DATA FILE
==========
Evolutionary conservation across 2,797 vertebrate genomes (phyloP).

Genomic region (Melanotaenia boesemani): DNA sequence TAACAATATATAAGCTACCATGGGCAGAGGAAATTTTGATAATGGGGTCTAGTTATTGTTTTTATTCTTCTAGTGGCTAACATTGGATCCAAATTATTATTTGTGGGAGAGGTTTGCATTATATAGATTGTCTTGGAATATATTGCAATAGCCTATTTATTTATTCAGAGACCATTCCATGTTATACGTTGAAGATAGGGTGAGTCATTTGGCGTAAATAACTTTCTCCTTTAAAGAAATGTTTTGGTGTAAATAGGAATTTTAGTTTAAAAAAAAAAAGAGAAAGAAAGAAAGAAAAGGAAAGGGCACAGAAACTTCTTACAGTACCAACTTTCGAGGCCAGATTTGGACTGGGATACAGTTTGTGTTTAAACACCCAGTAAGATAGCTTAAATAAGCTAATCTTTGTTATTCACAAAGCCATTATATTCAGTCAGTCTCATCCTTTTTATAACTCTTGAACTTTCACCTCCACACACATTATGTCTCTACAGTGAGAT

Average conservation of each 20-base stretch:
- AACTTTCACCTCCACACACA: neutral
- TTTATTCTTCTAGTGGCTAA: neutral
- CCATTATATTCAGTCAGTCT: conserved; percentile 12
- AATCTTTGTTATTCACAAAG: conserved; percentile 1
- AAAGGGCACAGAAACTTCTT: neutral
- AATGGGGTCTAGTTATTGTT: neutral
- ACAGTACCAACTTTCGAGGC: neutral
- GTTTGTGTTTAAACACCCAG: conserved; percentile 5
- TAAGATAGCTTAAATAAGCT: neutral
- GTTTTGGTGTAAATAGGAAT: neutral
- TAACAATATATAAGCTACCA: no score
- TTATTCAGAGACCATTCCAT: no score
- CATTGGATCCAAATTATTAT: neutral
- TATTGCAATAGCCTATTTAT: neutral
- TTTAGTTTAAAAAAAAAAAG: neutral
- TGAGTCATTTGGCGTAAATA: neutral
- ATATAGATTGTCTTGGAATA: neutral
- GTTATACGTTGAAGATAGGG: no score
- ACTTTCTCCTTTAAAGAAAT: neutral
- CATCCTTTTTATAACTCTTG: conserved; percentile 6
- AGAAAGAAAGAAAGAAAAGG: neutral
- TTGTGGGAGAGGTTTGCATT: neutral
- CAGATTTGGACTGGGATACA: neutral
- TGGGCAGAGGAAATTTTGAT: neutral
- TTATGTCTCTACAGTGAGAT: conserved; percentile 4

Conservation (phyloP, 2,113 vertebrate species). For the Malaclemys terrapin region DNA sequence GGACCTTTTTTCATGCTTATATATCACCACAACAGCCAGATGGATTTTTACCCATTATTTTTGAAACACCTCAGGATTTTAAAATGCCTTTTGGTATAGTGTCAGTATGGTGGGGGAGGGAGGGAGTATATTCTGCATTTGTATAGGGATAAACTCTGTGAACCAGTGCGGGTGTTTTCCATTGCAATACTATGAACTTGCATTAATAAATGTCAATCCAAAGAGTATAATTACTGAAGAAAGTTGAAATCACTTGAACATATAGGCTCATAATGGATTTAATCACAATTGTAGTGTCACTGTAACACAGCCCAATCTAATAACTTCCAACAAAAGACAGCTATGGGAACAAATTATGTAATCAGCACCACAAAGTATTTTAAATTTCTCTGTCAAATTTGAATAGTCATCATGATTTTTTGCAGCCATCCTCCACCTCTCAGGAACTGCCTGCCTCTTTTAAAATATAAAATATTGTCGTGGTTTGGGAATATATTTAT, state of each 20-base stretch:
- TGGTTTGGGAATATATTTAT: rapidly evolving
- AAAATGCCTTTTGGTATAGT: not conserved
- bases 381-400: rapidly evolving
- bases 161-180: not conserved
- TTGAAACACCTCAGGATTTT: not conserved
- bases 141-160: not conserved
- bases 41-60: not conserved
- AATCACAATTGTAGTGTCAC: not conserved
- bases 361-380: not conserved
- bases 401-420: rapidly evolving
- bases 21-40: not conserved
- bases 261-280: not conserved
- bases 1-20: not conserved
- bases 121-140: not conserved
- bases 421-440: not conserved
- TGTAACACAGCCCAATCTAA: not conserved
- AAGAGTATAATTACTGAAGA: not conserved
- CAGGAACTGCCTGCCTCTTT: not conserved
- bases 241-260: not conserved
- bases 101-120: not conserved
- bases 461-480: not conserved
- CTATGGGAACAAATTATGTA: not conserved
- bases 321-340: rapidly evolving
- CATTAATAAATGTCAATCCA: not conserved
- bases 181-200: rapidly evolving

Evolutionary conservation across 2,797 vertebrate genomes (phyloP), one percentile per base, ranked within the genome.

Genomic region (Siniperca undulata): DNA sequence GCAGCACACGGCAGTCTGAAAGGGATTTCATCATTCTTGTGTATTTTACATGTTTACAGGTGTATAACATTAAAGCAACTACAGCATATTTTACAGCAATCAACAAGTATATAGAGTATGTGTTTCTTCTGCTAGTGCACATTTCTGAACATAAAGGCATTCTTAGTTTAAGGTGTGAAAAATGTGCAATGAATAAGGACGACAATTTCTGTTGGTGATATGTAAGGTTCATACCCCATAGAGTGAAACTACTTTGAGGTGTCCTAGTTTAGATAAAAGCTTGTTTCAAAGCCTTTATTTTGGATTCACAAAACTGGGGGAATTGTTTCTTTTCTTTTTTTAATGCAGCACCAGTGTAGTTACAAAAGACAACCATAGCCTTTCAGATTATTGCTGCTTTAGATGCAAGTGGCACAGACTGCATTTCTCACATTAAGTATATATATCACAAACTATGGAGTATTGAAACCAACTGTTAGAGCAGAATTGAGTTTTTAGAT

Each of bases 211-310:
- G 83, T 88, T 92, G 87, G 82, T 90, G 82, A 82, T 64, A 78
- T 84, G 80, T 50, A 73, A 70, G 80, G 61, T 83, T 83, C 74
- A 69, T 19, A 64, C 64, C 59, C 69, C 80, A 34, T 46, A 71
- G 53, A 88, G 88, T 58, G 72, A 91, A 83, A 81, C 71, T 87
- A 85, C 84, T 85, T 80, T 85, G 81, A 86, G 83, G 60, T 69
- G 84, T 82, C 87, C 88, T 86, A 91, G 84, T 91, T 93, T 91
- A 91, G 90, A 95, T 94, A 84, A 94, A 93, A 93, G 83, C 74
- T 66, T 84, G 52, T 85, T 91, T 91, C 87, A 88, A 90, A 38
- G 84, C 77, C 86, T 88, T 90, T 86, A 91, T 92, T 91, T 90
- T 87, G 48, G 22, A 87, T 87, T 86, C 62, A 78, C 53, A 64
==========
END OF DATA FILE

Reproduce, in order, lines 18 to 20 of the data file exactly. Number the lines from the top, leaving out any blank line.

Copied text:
- TTTAGTTTAAAAAAAAAAAG: neutral
- TGAGTCATTTGGCGTAAATA: neutral
- ATATAGATTGTCTTGGAATA: neutral